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Collection Number: 05187

Collection Title: Jane Fraser Volumes, 1862

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Size 0.5 feet of linear shelf space (approximately 4 items)
Abstract Jane Fraser (b. 1786), native of Charleston, S.C., helped run a girls' school in Bordentown, N.J., and then lived in France. The collection contains four handwritten volumes of unpublished literature written by Jane Fraser. The first two volumes, entitled "Aunt Jane's American Tales and Sketches," are dated 7 September 1862, although the material within was likely written in the late 1830s or early 1840s, when the first of her sister's children was reaching the age of ten. The two volumes contain 14 stories, mostly fictional, intended for younger audiences. In the preface, Fraser stated that the stories were never meant to be published; therefore, they were probably intended to serve as a reminder to her sister's children of their American origins. The third volume, "Celestine, a Tale of the Eighteenth Century," is a novel set during the French Revolution. It is dated 20 December 1862, although in the preface, Fraser claimed to have written the novel in 1802, when she was 16 years old. The novel tells the story of a French woman imprisoned by revolutionaries, who escapes to England to search for her son, who had been taken away by her estranged husband. The fourth volume, entitled "Letters Between Julia and Lucy," is a novel written in the form correspondence between Julia, a seminary pupil, and Lucy, a woman who travels widely. Some of the "letters" may reflect Jane Fraser's own memories of her southern upbringing and her opinions on the state of southern society at the time.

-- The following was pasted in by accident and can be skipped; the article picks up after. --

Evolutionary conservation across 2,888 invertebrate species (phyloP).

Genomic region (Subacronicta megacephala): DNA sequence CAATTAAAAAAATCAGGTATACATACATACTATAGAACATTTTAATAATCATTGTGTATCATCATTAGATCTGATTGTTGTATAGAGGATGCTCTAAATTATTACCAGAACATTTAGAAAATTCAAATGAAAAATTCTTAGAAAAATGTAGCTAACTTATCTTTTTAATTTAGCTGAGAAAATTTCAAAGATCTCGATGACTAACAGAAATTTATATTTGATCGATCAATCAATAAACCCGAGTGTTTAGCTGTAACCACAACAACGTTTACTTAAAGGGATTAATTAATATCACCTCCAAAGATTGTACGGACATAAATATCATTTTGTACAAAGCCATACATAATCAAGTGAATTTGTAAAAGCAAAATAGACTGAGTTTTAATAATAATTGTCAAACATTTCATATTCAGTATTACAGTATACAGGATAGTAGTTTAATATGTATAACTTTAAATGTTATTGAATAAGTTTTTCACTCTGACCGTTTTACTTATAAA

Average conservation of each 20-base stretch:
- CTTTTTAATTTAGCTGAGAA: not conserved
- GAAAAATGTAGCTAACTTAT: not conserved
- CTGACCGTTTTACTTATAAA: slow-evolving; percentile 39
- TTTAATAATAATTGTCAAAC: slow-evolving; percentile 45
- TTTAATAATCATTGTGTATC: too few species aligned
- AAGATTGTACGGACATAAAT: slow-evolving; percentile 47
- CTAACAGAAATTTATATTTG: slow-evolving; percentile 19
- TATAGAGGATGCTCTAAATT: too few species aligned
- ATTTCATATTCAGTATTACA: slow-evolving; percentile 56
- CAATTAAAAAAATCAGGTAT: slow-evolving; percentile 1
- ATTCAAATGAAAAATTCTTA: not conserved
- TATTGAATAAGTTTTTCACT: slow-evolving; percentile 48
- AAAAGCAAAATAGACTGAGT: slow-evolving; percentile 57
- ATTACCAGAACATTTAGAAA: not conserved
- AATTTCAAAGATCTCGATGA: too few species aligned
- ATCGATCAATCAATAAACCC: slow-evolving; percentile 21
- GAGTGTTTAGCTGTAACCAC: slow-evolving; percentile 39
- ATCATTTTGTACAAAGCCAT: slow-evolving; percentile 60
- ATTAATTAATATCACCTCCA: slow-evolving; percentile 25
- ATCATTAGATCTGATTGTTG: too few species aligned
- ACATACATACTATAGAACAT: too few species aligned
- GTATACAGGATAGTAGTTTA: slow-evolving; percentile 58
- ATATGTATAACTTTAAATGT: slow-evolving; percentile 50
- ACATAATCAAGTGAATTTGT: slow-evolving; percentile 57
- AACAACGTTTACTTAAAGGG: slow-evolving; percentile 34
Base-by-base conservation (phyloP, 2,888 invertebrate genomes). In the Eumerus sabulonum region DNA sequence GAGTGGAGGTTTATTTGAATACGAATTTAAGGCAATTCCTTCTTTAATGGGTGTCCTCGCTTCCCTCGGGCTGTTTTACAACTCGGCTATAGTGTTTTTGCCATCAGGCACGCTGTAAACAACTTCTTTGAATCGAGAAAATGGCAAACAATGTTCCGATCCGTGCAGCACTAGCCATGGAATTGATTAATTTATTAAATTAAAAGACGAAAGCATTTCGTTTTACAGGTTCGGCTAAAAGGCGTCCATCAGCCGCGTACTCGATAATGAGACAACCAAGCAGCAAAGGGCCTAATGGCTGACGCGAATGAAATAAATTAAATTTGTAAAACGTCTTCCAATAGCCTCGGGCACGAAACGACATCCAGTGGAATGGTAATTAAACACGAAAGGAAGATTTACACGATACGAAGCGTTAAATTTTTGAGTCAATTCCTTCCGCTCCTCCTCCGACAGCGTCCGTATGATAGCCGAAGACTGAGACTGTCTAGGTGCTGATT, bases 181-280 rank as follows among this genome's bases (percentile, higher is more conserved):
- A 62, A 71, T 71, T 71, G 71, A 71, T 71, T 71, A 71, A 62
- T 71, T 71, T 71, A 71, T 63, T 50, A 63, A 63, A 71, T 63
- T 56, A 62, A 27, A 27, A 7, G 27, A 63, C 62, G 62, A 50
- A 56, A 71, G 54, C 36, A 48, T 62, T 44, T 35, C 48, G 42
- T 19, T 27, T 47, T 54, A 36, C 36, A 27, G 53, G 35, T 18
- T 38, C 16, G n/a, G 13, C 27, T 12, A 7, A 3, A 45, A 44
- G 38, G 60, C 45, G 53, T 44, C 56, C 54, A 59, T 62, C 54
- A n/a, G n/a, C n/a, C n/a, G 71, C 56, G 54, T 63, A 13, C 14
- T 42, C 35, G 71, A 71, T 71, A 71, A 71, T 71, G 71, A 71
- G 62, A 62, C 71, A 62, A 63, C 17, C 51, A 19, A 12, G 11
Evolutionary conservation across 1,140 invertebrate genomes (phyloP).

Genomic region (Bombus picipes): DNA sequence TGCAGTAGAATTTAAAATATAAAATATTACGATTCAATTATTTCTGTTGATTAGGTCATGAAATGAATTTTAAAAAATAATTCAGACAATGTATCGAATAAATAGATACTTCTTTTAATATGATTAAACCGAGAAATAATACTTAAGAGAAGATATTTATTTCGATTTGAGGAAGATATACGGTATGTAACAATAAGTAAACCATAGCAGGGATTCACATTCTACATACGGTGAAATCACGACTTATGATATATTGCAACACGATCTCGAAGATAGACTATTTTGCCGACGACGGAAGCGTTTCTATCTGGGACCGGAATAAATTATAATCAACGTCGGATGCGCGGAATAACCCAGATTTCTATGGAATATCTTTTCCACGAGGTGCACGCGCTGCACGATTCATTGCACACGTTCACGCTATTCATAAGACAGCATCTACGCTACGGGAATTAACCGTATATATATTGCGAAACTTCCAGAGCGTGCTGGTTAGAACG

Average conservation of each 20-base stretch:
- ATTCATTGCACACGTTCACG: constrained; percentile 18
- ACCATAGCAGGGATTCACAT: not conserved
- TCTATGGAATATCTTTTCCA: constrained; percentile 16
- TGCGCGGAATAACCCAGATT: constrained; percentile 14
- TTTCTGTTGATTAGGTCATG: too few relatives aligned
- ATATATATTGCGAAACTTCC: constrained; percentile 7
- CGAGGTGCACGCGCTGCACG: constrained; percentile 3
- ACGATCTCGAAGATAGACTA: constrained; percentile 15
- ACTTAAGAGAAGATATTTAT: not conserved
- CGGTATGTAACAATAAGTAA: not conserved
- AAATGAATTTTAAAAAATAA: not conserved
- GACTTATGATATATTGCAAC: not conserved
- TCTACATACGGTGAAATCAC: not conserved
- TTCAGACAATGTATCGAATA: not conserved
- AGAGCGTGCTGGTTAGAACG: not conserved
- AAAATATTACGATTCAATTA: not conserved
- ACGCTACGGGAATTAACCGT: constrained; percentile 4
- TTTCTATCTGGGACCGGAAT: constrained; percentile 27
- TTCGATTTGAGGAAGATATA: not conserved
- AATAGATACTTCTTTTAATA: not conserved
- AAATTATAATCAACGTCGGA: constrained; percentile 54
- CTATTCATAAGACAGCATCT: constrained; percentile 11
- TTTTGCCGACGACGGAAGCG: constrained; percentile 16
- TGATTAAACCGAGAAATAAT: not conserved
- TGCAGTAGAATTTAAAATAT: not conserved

Creator Fraser, Jane, b. 1786.
Language English
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Restrictions to Access
No restrictions. Open for research.
Copyright Notice
Copyright is retained by the authors of items in these papers, or their descendants, as stipulated by United States copyright law.
Preferred Citation